The Brexit Party is on course to flop and lose every single seat it contests in December’s crunch election, a respected political academic claims.
Nigel Farage is at risk of ‘damaging his legacy’ as the politician who swung the 2016 Leave decision by fielding some 600 candidates, who professor Matthew Goodwin believes will eat into the Conservative vote.
He reckons this could sink Boris Johnson‘s chances of clinching a majority and thus hamstring his Brexit deal passing through Parliament.
But Mr Farage has rubbished this prediction and told MailOnline that his party will win over Labour Leavers who would never stomach voting for the Tories.
Nigel Farage (pictured at an election rally in the North East this week) is at risk of ‘damaging his legacy’ as the politician who swung the 2016 Leave decision by fielding some 600 candidates, according to professor Matthew Goodwin
The academic reckons this could sink Boris Johnson’s (pictured at Tayto Castle crisp factory) chances of clinching a majority and thus hamstring his Brexit deal passing through Parliament
Prof Goodwin told the Telegraph’s Brexit Podcast: ‘I don’t think the Brexit Party will win any MPs…
‘I think there’s something else Farage could do. He could go down in history as the most influential politician of the modern era.
‘He could go down as the architect of our Brexit moment by simply instructing his supporters to vote for the Conservative Party and vote for a pragmatic version of Brexit.’
But, hitting back, Mr Farage told MailOnline: ‘All the evidence is that it’s the Labour Leave vote that’s coming to us, a group of people that for cultural reasons will never vote Tory.
‘The same happened when I was UKIP leader in 2015 and the Conservatives won a majority.’
However Prof Goodwin, an expert and author about populism, dispelled this ‘myth’, and said the Brexit Party’s grassroots are overwhelmingly ex-Tories.
He said: ‘The more candidates they stand, the more they risk jeopardising Brexit and a Conservative majority.
The latest poll puts the Conservatives at 36 per cent, 11 points of Labour. The Brexit Party is flagging on 11 per cent
Mr Farage (pictured on the campaign stump in Workington) told MailOnline that his party will win over Labour Leavers who would never vote for the Tories
‘It is not true that the majority of Brexit Party supporters are Labour leavers, that is a myth.
‘Most are disillusioned Conservatives and Boris Johnson is already squeezing that vote down.’
The leading academic pointed to uber-marginal Labour Leave seats such as Dudley North, which has a wafer thin 22-vote majority and is crucial for the Tories to win on December 12.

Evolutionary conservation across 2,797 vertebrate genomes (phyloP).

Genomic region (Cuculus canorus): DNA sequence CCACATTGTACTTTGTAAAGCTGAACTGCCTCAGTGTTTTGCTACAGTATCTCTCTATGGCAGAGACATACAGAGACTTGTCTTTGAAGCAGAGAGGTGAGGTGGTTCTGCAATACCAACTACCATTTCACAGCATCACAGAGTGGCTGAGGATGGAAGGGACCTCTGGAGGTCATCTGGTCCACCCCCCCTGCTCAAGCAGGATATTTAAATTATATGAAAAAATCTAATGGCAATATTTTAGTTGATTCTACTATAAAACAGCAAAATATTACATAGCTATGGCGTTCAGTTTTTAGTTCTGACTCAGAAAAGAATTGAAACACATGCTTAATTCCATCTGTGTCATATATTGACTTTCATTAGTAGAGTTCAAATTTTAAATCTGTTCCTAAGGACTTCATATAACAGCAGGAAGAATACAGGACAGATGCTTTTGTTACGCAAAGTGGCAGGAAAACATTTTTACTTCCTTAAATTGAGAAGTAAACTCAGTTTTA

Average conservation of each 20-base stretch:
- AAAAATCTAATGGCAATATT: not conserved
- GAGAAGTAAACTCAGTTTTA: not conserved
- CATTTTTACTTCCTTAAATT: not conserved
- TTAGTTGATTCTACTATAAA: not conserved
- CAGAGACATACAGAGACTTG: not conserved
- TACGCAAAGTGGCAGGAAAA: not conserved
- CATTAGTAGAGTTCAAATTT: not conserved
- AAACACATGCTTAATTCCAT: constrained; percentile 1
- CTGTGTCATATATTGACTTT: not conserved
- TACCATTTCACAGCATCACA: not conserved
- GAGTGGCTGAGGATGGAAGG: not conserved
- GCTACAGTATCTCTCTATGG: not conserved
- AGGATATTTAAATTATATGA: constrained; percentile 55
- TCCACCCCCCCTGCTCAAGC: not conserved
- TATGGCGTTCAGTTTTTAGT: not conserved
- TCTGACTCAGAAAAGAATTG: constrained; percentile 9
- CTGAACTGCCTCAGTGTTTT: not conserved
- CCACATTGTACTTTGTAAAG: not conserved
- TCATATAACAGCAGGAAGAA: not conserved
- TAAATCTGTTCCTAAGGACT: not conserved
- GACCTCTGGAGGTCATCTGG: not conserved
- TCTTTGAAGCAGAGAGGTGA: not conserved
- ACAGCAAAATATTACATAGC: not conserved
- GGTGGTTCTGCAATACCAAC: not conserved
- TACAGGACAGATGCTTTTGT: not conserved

But Prof Goodwin said the Brexit Party, which is standing former Southampton FC chairman Rupert Lowe, could split the Leave vote and pave the way for a Labour victory.
To prevent Remain parties profiting from a divide in the Brexiteer vote, Mr Farage has suggested a ‘Leave alliance’, but the Prime Minister has poured cold water on any notion of a pact.
And the arch-Eurosceptic was dealt another blow yesterday when Peter Udale, the Brexit Party candidate in the Cotswolds, announced he was standing down and throwing his weight behind Mr Johnson.
Citing Jeremy Corbyn as the biggest ‘threat’, Mr Udale told the Telegraph: ‘I therefore believe it is fundamentally wrong for the Brexit Party, which is strongly patriotic and has a deep allegiance to our union, to stand candidates in constituencies where the Tories have a chance of winning.’
The Brexit Party stormed on to the political scene in May when they thumped the other parties to win the European elections.
To prevent Remain parties profiting from a split in the Brexit vote, Mr Farage has suggested a ‘Leave alliance’, but the Prime Minister has poured cold water on any notion of a pact
But since then their poll numbers have dwindled and are now flagging on 11 per cent.
Because of the UK’s first-past-the-post electoral system, Prof Goodwin claims this is unlikely to translate into any seats this winter.
Despite a series of wobbles on the opening day of the campaign, a YouGov survey put the Conservatives 11 points ahead of Labour on 36 per cent.
Yet the University of Kent academic warned that a large slice of the electorate is still undecided and many will change their minds in the run up to polling day.
Mr Farage, who has unsuccessfully stood for Parliament seven times, has said he will not be a candidate this time so he is not hunkered down in one constituency but can criss-cross the country supporting Brexit Party candidates.
He has organised some 60 campaign events, which largely comprise of mass rallies which proved highly effective in the European elections.